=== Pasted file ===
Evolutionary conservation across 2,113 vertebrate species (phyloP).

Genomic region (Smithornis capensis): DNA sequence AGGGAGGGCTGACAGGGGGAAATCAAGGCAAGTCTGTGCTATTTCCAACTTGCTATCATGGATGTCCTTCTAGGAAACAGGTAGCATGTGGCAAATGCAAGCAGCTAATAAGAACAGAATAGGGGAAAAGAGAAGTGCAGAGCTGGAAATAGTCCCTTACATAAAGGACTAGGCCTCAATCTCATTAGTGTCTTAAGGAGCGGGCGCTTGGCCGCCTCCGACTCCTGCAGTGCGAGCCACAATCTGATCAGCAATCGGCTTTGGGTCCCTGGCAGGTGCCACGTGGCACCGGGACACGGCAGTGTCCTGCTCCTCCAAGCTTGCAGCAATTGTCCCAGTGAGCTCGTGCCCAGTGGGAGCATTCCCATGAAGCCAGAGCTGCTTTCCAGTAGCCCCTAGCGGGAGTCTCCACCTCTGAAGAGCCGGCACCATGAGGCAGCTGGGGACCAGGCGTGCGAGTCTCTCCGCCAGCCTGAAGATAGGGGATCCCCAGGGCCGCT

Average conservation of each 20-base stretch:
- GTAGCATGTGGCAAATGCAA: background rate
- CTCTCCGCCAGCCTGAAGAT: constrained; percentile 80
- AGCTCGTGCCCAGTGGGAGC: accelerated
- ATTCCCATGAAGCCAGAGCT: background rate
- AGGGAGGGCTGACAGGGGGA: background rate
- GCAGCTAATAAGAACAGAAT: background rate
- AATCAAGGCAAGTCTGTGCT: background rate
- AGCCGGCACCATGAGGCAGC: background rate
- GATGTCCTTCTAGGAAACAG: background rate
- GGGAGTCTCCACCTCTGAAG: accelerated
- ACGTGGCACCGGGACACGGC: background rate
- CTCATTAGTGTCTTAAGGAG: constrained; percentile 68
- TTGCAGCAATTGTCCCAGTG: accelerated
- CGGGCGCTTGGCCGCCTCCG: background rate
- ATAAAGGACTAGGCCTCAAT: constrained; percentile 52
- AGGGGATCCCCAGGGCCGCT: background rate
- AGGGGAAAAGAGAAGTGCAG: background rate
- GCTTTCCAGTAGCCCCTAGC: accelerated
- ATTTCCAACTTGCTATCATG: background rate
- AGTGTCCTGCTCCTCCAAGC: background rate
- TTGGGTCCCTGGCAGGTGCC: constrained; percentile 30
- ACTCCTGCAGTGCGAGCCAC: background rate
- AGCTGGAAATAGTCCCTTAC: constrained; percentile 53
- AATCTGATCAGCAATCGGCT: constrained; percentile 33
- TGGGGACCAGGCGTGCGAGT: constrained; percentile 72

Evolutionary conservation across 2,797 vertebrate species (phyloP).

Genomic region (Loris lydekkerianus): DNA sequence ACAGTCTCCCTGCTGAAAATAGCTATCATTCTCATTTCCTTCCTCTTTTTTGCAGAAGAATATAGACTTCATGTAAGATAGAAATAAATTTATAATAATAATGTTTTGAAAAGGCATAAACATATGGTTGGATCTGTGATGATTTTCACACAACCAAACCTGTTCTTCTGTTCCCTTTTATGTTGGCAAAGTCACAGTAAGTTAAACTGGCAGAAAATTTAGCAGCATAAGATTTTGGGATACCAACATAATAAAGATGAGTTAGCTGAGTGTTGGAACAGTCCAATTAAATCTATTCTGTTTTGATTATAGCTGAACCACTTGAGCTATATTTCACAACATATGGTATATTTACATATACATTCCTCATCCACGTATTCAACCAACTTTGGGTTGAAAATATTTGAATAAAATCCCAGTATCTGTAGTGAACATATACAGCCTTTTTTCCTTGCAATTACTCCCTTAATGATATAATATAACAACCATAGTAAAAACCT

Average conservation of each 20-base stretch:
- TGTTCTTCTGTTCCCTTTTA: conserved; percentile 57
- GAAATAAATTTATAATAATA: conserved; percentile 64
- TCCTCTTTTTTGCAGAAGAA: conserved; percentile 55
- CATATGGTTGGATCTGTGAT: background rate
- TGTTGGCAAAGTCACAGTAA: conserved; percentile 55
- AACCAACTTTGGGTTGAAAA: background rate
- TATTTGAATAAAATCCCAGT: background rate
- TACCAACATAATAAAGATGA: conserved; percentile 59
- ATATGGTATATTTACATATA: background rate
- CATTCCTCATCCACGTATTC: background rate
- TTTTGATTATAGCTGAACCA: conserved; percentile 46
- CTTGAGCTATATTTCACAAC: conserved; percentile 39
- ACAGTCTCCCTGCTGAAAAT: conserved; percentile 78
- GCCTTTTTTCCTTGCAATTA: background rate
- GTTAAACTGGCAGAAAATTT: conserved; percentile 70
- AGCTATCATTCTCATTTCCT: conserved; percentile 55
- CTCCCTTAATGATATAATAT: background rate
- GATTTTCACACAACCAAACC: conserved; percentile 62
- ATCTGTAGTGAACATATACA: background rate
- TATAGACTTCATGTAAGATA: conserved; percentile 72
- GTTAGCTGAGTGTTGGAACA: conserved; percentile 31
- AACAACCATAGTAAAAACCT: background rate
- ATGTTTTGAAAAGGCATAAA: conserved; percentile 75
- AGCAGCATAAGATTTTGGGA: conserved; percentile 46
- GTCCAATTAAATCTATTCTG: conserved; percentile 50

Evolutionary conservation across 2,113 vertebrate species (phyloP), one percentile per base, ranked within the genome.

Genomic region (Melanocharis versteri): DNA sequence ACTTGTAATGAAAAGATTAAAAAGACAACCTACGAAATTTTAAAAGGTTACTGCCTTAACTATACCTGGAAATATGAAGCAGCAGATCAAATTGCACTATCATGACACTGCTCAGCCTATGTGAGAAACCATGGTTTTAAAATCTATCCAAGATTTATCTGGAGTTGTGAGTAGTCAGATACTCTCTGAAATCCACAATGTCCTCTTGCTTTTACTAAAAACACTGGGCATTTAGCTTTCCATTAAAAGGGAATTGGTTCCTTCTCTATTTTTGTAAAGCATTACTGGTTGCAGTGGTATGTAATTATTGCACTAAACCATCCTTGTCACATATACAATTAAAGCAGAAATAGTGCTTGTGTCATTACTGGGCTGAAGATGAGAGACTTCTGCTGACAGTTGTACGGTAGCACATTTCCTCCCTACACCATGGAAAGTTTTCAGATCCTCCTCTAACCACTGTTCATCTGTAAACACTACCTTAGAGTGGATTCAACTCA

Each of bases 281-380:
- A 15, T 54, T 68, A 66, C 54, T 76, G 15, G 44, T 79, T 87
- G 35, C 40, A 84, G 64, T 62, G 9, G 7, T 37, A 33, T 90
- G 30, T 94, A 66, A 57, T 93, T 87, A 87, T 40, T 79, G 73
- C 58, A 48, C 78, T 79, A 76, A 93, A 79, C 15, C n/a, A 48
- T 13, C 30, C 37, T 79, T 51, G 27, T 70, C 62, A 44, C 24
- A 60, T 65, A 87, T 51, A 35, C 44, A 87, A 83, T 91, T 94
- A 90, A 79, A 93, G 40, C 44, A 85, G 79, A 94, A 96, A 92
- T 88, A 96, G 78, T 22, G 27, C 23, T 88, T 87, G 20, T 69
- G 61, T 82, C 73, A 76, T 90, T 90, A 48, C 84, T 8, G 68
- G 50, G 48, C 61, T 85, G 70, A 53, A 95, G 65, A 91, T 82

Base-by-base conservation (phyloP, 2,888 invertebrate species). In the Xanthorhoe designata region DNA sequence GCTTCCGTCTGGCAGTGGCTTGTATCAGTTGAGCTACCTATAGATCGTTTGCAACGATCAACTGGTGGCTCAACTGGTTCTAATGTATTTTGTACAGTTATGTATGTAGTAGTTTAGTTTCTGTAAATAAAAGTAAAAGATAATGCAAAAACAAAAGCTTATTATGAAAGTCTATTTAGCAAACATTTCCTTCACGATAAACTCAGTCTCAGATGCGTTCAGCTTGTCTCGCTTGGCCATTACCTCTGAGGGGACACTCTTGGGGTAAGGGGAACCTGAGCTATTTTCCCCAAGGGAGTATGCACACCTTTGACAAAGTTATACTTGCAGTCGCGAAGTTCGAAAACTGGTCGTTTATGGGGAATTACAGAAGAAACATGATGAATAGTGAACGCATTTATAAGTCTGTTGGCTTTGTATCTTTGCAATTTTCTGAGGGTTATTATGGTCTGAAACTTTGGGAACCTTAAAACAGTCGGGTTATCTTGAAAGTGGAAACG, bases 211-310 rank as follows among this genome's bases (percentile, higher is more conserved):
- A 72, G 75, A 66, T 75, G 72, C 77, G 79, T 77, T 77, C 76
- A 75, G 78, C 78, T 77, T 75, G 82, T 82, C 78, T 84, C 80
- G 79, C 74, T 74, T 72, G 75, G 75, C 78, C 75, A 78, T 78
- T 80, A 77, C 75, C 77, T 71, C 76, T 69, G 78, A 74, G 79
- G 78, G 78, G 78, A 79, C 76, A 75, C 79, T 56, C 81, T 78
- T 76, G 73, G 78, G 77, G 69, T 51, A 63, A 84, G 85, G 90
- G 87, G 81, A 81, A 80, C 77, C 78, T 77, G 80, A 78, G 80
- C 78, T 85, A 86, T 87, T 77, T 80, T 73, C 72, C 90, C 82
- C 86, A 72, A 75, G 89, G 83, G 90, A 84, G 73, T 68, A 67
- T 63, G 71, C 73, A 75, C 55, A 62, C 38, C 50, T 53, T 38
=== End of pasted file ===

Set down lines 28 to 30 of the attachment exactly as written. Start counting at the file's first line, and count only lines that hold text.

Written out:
- TGGGGACCAGGCGTGCGAGT: constrained; percentile 72

Evolutionary conservation across 2,797 vertebrate species (phyloP).

Genomic region (Loris lydekkerianus): DNA sequence ACAGTCTCCCTGCTGAAAATAGCTATCATTCTCATTTCCTTCCTCTTTTTTGCAGAAGAATATAGACTTCATGTAAGATAGAAATAAATTTATAATAATAATGTTTTGAAAAGGCATAAACATATGGTTGGATCTGTGATGATTTTCACACAACCAAACCTGTTCTTCTGTTCCCTTTTATGTTGGCAAAGTCACAGTAAGTTAAACTGGCAGAAAATTTAGCAGCATAAGATTTTGGGATACCAACATAATAAAGATGAGTTAGCTGAGTGTTGGAACAGTCCAATTAAATCTATTCTGTTTTGATTATAGCTGAACCACTTGAGCTATATTTCACAACATATGGTATATTTACATATACATTCCTCATCCACGTATTCAACCAACTTTGGGTTGAAAATATTTGAATAAAATCCCAGTATCTGTAGTGAACATATACAGCCTTTTTTCCTTGCAATTACTCCCTTAATGATATAATATAACAACCATAGTAAAAACCT